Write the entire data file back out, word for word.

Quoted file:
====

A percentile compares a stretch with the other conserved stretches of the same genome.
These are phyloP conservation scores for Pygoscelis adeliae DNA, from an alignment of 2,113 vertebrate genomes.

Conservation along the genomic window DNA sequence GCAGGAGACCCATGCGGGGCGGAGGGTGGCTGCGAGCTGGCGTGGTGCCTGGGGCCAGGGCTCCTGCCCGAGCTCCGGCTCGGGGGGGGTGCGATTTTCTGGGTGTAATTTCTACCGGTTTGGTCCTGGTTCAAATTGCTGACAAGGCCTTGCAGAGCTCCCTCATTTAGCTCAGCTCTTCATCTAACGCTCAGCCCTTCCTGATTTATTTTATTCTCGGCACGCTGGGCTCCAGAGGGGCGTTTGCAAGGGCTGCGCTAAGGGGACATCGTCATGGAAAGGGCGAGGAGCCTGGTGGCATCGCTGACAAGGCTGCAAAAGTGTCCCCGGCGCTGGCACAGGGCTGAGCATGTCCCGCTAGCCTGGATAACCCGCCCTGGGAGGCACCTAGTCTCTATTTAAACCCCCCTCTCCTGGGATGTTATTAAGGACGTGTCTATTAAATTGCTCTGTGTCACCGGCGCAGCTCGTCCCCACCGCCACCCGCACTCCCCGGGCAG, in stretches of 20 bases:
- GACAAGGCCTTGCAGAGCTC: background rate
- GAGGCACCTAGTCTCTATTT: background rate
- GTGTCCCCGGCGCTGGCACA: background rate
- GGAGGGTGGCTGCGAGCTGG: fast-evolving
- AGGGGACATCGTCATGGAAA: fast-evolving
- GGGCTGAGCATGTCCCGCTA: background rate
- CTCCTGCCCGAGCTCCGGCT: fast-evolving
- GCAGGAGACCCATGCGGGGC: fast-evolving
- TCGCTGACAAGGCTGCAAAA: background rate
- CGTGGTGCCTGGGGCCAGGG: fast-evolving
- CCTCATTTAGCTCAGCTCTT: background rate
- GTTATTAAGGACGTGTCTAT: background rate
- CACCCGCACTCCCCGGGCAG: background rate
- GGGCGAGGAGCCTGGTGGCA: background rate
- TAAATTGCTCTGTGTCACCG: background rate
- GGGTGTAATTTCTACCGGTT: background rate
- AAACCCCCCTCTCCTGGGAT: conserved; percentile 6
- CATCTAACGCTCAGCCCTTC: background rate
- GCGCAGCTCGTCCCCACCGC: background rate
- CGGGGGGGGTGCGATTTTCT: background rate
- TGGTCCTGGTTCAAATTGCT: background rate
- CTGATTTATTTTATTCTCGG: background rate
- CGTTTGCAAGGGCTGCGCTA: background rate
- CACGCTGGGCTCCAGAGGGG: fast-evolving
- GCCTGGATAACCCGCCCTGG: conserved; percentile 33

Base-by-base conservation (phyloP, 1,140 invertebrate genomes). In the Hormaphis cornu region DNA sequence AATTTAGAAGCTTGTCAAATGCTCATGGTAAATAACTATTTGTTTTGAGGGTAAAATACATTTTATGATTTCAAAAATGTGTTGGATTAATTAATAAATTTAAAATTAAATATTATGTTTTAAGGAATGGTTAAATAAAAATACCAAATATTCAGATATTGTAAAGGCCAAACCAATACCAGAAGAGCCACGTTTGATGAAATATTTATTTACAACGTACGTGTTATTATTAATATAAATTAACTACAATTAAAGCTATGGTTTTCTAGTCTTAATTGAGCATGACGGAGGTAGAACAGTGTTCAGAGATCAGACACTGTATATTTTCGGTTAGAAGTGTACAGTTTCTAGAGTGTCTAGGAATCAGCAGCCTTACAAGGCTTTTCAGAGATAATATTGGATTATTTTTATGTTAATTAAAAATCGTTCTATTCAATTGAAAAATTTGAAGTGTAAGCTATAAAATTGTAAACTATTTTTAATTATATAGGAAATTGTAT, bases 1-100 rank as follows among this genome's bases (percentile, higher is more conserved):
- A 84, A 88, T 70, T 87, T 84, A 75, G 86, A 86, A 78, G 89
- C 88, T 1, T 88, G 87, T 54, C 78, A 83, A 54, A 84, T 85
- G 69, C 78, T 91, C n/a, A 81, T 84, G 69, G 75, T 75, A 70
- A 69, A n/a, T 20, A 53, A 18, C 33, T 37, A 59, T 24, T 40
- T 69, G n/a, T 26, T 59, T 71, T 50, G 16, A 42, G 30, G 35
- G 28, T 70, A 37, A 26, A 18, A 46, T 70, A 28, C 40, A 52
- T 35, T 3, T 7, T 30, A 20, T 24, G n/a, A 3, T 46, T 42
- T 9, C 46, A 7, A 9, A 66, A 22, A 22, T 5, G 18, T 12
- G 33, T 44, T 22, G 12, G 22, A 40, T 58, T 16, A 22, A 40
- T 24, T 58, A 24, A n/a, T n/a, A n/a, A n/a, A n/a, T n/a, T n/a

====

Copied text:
A percentile compares a stretch with the other conserved stretches of the same genome.
These are phyloP conservation scores for Pygoscelis adeliae DNA, from an alignment of 2,113 vertebrate genomes.

Conservation along the genomic window DNA sequence GCAGGAGACCCATGCGGGGCGGAGGGTGGCTGCGAGCTGGCGTGGTGCCTGGGGCCAGGGCTCCTGCCCGAGCTCCGGCTCGGGGGGGGTGCGATTTTCTGGGTGTAATTTCTACCGGTTTGGTCCTGGTTCAAATTGCTGACAAGGCCTTGCAGAGCTCCCTCATTTAGCTCAGCTCTTCATCTAACGCTCAGCCCTTCCTGATTTATTTTATTCTCGGCACGCTGGGCTCCAGAGGGGCGTTTGCAAGGGCTGCGCTAAGGGGACATCGTCATGGAAAGGGCGAGGAGCCTGGTGGCATCGCTGACAAGGCTGCAAAAGTGTCCCCGGCGCTGGCACAGGGCTGAGCATGTCCCGCTAGCCTGGATAACCCGCCCTGGGAGGCACCTAGTCTCTATTTAAACCCCCCTCTCCTGGGATGTTATTAAGGACGTGTCTATTAAATTGCTCTGTGTCACCGGCGCAGCTCGTCCCCACCGCCACCCGCACTCCCCGGGCAG, in stretches of 20 bases:
- GACAAGGCCTTGCAGAGCTC: background rate
- GAGGCACCTAGTCTCTATTT: background rate
- GTGTCCCCGGCGCTGGCACA: background rate
- GGAGGGTGGCTGCGAGCTGG: fast-evolving
- AGGGGACATCGTCATGGAAA: fast-evolving
- GGGCTGAGCATGTCCCGCTA: background rate
- CTCCTGCCCGAGCTCCGGCT: fast-evolving
- GCAGGAGACCCATGCGGGGC: fast-evolving
- TCGCTGACAAGGCTGCAAAA: background rate
- CGTGGTGCCTGGGGCCAGGG: fast-evolving
- CCTCATTTAGCTCAGCTCTT: background rate
- GTTATTAAGGACGTGTCTAT: background rate
- CACCCGCACTCCCCGGGCAG: background rate
- GGGCGAGGAGCCTGGTGGCA: background rate
- TAAATTGCTCTGTGTCACCG: background rate
- GGGTGTAATTTCTACCGGTT: background rate
- AAACCCCCCTCTCCTGGGAT: conserved; percentile 6
- CATCTAACGCTCAGCCCTTC: background rate
- GCGCAGCTCGTCCCCACCGC: background rate
- CGGGGGGGGTGCGATTTTCT: background rate
- TGGTCCTGGTTCAAATTGCT: background rate
- CTGATTTATTTTATTCTCGG: background rate
- CGTTTGCAAGGGCTGCGCTA: background rate
- CACGCTGGGCTCCAGAGGGG: fast-evolving
- GCCTGGATAACCCGCCCTGG: conserved; percentile 33

Base-by-base conservation (phyloP, 1,140 invertebrate genomes). In the Hormaphis cornu region DNA sequence AATTTAGAAGCTTGTCAAATGCTCATGGTAAATAACTATTTGTTTTGAGGGTAAAATACATTTTATGATTTCAAAAATGTGTTGGATTAATTAATAAATTTAAAATTAAATATTATGTTTTAAGGAATGGTTAAATAAAAATACCAAATATTCAGATATTGTAAAGGCCAAACCAATACCAGAAGAGCCACGTTTGATGAAATATTTATTTACAACGTACGTGTTATTATTAATATAAATTAACTACAATTAAAGCTATGGTTTTCTAGTCTTAATTGAGCATGACGGAGGTAGAACAGTGTTCAGAGATCAGACACTGTATATTTTCGGTTAGAAGTGTACAGTTTCTAGAGTGTCTAGGAATCAGCAGCCTTACAAGGCTTTTCAGAGATAATATTGGATTATTTTTATGTTAATTAAAAATCGTTCTATTCAATTGAAAAATTTGAAGTGTAAGCTATAAAATTGTAAACTATTTTTAATTATATAGGAAATTGTAT, bases 1-100 rank as follows among this genome's bases (percentile, higher is more conserved):
- A 84, A 88, T 70, T 87, T 84, A 75, G 86, A 86, A 78, G 89
- C 88, T 1, T 88, G 87, T 54, C 78, A 83, A 54, A 84, T 85
- G 69, C 78, T 91, C n/a, A 81, T 84, G 69, G 75, T 75, A 70
- A 69, A n/a, T 20, A 53, A 18, C 33, T 37, A 59, T 24, T 40
- T 69, G n/a, T 26, T 59, T 71, T 50, G 16, A 42, G 30, G 35
- G 28, T 70, A 37, A 26, A 18, A 46, T 70, A 28, C 40, A 52
- T 35, T 3, T 7, T 30, A 20, T 24, G n/a, A 3, T 46, T 42
- T 9, C 46, A 7, A 9, A 66, A 22, A 22, T 5, G 18, T 12
- G 33, T 44, T 22, G 12, G 22, A 40, T 58, T 16, A 22, A 40
- T 24, T 58, A 24, A n/a, T n/a, A n/a, A n/a, A n/a, T n/a, T n/a